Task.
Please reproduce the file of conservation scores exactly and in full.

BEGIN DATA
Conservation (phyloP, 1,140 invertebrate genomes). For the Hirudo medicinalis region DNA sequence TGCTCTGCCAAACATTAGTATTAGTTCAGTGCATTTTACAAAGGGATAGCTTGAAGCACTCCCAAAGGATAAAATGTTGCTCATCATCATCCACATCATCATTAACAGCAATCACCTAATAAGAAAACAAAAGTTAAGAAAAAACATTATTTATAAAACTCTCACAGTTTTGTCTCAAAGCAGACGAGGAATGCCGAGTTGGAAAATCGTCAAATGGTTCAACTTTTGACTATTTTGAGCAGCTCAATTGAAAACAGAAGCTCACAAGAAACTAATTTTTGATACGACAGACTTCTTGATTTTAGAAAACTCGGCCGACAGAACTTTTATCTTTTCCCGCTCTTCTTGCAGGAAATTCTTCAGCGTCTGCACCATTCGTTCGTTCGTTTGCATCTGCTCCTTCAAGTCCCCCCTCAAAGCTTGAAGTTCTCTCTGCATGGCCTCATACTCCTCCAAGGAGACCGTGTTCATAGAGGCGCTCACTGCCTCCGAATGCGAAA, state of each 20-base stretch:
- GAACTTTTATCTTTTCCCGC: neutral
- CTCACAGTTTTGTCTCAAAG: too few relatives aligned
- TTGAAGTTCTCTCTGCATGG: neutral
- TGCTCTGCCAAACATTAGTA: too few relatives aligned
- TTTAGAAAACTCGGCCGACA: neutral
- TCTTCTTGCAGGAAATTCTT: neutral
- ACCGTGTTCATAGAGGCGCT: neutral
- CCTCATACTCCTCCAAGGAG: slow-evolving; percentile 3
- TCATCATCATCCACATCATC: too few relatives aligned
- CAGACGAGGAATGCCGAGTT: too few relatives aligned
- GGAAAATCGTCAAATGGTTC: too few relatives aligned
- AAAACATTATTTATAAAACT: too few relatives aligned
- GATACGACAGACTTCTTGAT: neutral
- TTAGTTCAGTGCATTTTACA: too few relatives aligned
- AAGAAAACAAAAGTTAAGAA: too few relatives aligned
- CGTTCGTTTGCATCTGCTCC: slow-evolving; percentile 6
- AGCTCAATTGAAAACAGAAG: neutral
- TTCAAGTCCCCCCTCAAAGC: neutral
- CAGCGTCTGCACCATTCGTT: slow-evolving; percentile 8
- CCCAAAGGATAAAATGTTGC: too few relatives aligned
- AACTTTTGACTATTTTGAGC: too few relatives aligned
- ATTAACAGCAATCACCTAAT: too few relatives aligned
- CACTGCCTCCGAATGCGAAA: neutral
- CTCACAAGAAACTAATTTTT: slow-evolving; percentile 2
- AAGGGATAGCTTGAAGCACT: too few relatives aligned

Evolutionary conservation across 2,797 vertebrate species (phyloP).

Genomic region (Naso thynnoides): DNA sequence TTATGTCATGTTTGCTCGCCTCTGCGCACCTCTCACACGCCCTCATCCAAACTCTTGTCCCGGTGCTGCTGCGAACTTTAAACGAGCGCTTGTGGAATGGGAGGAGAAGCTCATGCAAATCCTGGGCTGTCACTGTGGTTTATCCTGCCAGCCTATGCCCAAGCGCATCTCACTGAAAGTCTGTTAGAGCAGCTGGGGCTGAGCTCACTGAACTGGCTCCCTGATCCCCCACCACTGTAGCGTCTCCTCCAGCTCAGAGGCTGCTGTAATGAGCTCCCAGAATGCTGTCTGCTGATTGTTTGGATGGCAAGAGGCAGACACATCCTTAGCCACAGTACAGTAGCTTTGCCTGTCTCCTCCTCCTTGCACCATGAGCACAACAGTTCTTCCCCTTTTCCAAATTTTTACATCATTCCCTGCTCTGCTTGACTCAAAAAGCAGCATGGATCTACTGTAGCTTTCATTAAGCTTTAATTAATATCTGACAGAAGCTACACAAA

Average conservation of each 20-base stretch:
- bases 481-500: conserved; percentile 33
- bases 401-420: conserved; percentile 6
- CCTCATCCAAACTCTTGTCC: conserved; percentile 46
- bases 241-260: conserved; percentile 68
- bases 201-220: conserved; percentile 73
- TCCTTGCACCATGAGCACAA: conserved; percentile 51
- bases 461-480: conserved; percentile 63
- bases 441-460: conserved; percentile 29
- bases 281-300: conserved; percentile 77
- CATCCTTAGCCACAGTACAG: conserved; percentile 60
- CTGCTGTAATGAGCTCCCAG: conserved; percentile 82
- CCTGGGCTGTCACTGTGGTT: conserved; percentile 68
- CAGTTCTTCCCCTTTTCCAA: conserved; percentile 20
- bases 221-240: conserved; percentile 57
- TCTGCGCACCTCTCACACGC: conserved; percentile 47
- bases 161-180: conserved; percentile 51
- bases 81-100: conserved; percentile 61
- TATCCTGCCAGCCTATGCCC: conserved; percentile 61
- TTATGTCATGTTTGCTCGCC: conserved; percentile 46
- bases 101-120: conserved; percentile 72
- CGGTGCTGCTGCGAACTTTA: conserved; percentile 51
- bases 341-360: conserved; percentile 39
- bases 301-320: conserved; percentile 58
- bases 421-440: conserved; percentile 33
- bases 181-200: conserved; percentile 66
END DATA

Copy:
Conservation (phyloP, 1,140 invertebrate genomes). For the Hirudo medicinalis region DNA sequence TGCTCTGCCAAACATTAGTATTAGTTCAGTGCATTTTACAAAGGGATAGCTTGAAGCACTCCCAAAGGATAAAATGTTGCTCATCATCATCCACATCATCATTAACAGCAATCACCTAATAAGAAAACAAAAGTTAAGAAAAAACATTATTTATAAAACTCTCACAGTTTTGTCTCAAAGCAGACGAGGAATGCCGAGTTGGAAAATCGTCAAATGGTTCAACTTTTGACTATTTTGAGCAGCTCAATTGAAAACAGAAGCTCACAAGAAACTAATTTTTGATACGACAGACTTCTTGATTTTAGAAAACTCGGCCGACAGAACTTTTATCTTTTCCCGCTCTTCTTGCAGGAAATTCTTCAGCGTCTGCACCATTCGTTCGTTCGTTTGCATCTGCTCCTTCAAGTCCCCCCTCAAAGCTTGAAGTTCTCTCTGCATGGCCTCATACTCCTCCAAGGAGACCGTGTTCATAGAGGCGCTCACTGCCTCCGAATGCGAAA, state of each 20-base stretch:
- GAACTTTTATCTTTTCCCGC: neutral
- CTCACAGTTTTGTCTCAAAG: too few relatives aligned
- TTGAAGTTCTCTCTGCATGG: neutral
- TGCTCTGCCAAACATTAGTA: too few relatives aligned
- TTTAGAAAACTCGGCCGACA: neutral
- TCTTCTTGCAGGAAATTCTT: neutral
- ACCGTGTTCATAGAGGCGCT: neutral
- CCTCATACTCCTCCAAGGAG: slow-evolving; percentile 3
- TCATCATCATCCACATCATC: too few relatives aligned
- CAGACGAGGAATGCCGAGTT: too few relatives aligned
- GGAAAATCGTCAAATGGTTC: too few relatives aligned
- AAAACATTATTTATAAAACT: too few relatives aligned
- GATACGACAGACTTCTTGAT: neutral
- TTAGTTCAGTGCATTTTACA: too few relatives aligned
- AAGAAAACAAAAGTTAAGAA: too few relatives aligned
- CGTTCGTTTGCATCTGCTCC: slow-evolving; percentile 6
- AGCTCAATTGAAAACAGAAG: neutral
- TTCAAGTCCCCCCTCAAAGC: neutral
- CAGCGTCTGCACCATTCGTT: slow-evolving; percentile 8
- CCCAAAGGATAAAATGTTGC: too few relatives aligned
- AACTTTTGACTATTTTGAGC: too few relatives aligned
- ATTAACAGCAATCACCTAAT: too few relatives aligned
- CACTGCCTCCGAATGCGAAA: neutral
- CTCACAAGAAACTAATTTTT: slow-evolving; percentile 2
- AAGGGATAGCTTGAAGCACT: too few relatives aligned

Evolutionary conservation across 2,797 vertebrate species (phyloP).

Genomic region (Naso thynnoides): DNA sequence TTATGTCATGTTTGCTCGCCTCTGCGCACCTCTCACACGCCCTCATCCAAACTCTTGTCCCGGTGCTGCTGCGAACTTTAAACGAGCGCTTGTGGAATGGGAGGAGAAGCTCATGCAAATCCTGGGCTGTCACTGTGGTTTATCCTGCCAGCCTATGCCCAAGCGCATCTCACTGAAAGTCTGTTAGAGCAGCTGGGGCTGAGCTCACTGAACTGGCTCCCTGATCCCCCACCACTGTAGCGTCTCCTCCAGCTCAGAGGCTGCTGTAATGAGCTCCCAGAATGCTGTCTGCTGATTGTTTGGATGGCAAGAGGCAGACACATCCTTAGCCACAGTACAGTAGCTTTGCCTGTCTCCTCCTCCTTGCACCATGAGCACAACAGTTCTTCCCCTTTTCCAAATTTTTACATCATTCCCTGCTCTGCTTGACTCAAAAAGCAGCATGGATCTACTGTAGCTTTCATTAAGCTTTAATTAATATCTGACAGAAGCTACACAAA

Average conservation of each 20-base stretch:
- bases 481-500: conserved; percentile 33
- bases 401-420: conserved; percentile 6
- CCTCATCCAAACTCTTGTCC: conserved; percentile 46
- bases 241-260: conserved; percentile 68
- bases 201-220: conserved; percentile 73
- TCCTTGCACCATGAGCACAA: conserved; percentile 51
- bases 461-480: conserved; percentile 63
- bases 441-460: conserved; percentile 29
- bases 281-300: conserved; percentile 77
- CATCCTTAGCCACAGTACAG: conserved; percentile 60
- CTGCTGTAATGAGCTCCCAG: conserved; percentile 82
- CCTGGGCTGTCACTGTGGTT: conserved; percentile 68
- CAGTTCTTCCCCTTTTCCAA: conserved; percentile 20
- bases 221-240: conserved; percentile 57
- TCTGCGCACCTCTCACACGC: conserved; percentile 47
- bases 161-180: conserved; percentile 51
- bases 81-100: conserved; percentile 61
- TATCCTGCCAGCCTATGCCC: conserved; percentile 61
- TTATGTCATGTTTGCTCGCC: conserved; percentile 46
- bases 101-120: conserved; percentile 72
- CGGTGCTGCTGCGAACTTTA: conserved; percentile 51
- bases 341-360: conserved; percentile 39
- bases 301-320: conserved; percentile 58
- bases 421-440: conserved; percentile 33
- bases 181-200: conserved; percentile 66